“There’s blood and hair fragments,” she said, turning it carefully to inspect the evidence. “I can’t be sure until I get it to the lab, but this looks like a match to our vic.”
Well, that explained why there were no defensive wounds. The poor sop probably didn’t know what hit him. Gus looked around until he found the suspiciously empty spot on the desk. He gave a wide berth to the corpse, conscious of Nancy’s critical gaze. The desk was one of those massive claw-foot affairs, mahogany maybe, rich and elegant instead of simply functional. He pulled a linen handkerchief out of his pocket and checked the drawers. An assortment of papers greeted him, some on household expenses, most on Jorgenson’s passion—thoroughbreds. Nothing that looked like a cause for murder.
Gus was about to replace the documents when a slip of yellowed paper lodged in the back of the drawer caught his eye. He reached in, using the hankie, and retrieved the handwritten note.
Do what I told you to do, or the truth will destroy you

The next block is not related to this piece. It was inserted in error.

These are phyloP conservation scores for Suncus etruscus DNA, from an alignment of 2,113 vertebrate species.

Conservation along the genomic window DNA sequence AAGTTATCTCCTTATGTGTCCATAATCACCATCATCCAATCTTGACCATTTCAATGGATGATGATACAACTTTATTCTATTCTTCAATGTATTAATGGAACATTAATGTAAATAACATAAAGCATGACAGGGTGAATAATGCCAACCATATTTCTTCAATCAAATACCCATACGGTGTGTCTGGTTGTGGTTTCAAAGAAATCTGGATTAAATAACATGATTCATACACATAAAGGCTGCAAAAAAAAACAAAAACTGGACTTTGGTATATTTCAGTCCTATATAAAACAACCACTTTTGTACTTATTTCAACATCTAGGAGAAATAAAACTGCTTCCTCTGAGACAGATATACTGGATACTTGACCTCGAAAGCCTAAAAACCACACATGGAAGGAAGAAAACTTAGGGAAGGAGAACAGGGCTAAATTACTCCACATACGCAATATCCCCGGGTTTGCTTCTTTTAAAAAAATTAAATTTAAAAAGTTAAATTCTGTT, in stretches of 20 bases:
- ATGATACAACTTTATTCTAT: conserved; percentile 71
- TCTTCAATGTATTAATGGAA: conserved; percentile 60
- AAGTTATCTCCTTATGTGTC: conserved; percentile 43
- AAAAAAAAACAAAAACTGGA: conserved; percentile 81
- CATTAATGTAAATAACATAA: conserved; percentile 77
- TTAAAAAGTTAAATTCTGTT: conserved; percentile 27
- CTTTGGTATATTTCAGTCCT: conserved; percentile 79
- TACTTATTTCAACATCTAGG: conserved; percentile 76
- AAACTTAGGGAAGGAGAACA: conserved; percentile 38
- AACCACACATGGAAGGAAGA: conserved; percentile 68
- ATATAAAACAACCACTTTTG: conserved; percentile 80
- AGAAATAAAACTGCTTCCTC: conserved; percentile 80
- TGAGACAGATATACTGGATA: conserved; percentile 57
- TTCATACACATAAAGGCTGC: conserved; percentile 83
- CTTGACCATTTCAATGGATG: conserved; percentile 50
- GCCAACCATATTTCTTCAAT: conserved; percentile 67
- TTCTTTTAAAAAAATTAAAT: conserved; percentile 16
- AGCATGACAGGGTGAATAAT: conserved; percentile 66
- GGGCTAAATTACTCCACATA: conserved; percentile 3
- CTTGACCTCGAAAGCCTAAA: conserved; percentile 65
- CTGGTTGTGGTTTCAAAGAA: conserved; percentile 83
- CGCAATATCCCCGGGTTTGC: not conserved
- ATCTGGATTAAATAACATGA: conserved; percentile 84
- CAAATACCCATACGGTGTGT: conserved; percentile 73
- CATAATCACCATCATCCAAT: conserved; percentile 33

The threat inherent on the scrap of paper chilled his blood. There was trouble brewing in the Jorgenson household, and Gus was afraid Rebecca was somehow involved.
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Devon Lyon has the perfect life. With childhood friend Mike Saint, they follow a long line of Saints into the fire academy, including Mike’s uncle who is the battalion chief. After graduation, Mike meets the love of his life, nursing student, Aisling Murphy. The last thing she has time for is marriage, so she talks Mike into living together. Then, right before fire season, she finally agrees to marry Mike, and the worst wildland fire in California history changes life for Devon and his best friends, the Saints.